A wash of holiday feeling has come over Grand Central Station and over me as well. After a meeting for business (the business of possibly writing a new book) I went home via the train station, stopping en route at I think my favorite place in all of New York, the Oyster Bar, where the same chef has been working his station at the counter for as many years as I’ve been coming.
I did not slurp down the Fanny Bay or French Kiss shellfish or the Peconic Pearls, but I did have the oyster pan roast, a slight digression from my usual oyster stew and deliciously tomatoey.
Even the dregs are delicious.
The other night at the Union League I met one of the authors of a current book about the restoration of Grand Central and the architect in charge of that effort, Grand Central: Gateway to a Million Lives. During the holiday season the place is at its most bustling, with suburbanites coming in to see The Tree — the ones in my car yesterday stoking themselves with booze on ice before strolling Fifth Avenue, and everyone very cheery about it — and Vanderbilt Hall given over to an overpriced bazaar of gift items.
Tucked in a corner by Track 42, an element of the station overlooked by all the tourists: a vintage board detailing the comings and goings of trains, in a giant vitrine high on the wall. My picture doesn’t due it justice, with its gold paint and dusty old chalk.
That’s one vision of Grand Central. Another is on display in the Ticketed Passenger Waiting Room.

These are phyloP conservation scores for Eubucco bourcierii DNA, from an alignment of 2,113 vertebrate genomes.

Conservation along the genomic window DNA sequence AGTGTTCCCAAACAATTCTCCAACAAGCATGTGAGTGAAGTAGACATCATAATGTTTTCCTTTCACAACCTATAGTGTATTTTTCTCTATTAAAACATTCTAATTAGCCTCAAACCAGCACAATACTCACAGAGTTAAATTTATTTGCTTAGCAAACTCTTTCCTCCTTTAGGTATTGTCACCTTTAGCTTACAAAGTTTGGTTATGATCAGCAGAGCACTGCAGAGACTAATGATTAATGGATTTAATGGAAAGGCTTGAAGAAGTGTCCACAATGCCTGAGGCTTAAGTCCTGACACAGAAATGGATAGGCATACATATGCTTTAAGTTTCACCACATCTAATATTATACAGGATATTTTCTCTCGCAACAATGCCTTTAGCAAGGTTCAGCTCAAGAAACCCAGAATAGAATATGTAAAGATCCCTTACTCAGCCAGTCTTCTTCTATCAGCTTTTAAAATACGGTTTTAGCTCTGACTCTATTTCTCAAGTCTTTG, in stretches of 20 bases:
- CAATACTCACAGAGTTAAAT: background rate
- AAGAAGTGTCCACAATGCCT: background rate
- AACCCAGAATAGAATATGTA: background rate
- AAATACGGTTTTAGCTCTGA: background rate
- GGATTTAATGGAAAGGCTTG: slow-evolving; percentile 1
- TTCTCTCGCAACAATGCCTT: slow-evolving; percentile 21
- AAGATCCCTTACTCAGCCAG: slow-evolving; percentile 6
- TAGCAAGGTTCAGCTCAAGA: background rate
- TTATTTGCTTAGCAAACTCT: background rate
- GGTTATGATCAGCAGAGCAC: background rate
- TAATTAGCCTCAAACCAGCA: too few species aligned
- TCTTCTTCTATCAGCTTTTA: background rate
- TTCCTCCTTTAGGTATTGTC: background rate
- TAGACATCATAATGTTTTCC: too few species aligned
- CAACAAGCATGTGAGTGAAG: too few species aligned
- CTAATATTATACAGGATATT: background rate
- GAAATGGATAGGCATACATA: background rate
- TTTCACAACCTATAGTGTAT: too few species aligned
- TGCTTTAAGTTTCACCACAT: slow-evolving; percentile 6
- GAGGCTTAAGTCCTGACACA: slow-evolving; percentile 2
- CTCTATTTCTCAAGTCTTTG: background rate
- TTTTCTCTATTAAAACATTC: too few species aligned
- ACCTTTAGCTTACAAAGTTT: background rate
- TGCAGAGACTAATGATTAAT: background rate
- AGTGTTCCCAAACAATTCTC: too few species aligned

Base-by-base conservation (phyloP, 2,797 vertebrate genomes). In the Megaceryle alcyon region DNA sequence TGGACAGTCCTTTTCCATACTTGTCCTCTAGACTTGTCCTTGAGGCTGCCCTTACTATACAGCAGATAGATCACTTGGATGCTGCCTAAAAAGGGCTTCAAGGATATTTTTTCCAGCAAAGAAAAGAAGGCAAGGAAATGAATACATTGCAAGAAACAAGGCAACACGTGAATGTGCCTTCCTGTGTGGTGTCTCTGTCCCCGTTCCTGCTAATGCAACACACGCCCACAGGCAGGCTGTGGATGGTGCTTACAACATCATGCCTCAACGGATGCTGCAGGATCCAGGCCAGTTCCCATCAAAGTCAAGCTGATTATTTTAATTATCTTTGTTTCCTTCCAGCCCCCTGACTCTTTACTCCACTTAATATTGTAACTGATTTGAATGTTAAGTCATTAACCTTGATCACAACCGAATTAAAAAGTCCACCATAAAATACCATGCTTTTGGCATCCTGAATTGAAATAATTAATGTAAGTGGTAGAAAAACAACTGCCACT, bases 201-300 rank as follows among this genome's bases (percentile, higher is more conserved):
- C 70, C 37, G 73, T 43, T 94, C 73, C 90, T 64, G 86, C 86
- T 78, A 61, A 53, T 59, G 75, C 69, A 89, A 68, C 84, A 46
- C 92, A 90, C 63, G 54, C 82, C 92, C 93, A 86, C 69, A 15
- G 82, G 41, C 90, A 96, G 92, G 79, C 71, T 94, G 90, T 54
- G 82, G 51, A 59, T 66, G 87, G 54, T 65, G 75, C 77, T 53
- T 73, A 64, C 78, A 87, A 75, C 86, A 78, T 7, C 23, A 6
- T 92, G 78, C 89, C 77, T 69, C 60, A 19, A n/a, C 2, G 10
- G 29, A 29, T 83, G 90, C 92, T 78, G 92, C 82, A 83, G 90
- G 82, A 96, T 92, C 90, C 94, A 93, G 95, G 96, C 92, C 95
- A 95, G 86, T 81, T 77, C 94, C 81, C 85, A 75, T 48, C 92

This is the all-natural Grand Central Station, made exclusively with organic materials, bark, twigs, stems, fruits, seeds, and other fibers, on loan from the New York Botanical Garden in the Bronx, which does a Holiday Train Show every year featuring iconic New York landmarks, such as the original Penn Station, Radio City Music Hall, St. Patrick’s Cathedral, The New York Public Library on 42nd Street, and the Brooklyn Bridge. If you go there you can find out how artists manage to make magnolia leaf roof shingles. This appeals to that part of me that was obsessed with the children’s book The Borrowers. I spent hours crafting furniture out of acorns and pebbles to stash Hobbit-like between the roots of trees. I love the grand houses I have been writing about but the small, slight, mysteriously miniscule appeals to me just as much.
Grand Central is, of course, grand in every way, but retains pockets of intimacy, like the 2,000-square-foot whispering gallery just outside the Oyster Bar, where I saw passersby keenly huddling to hear each other speak from one arch end to another under Guastavino’s ingeniously constructed tile vaulting. A whisper is a powerful thing on a merry afternoon in old Grand Central.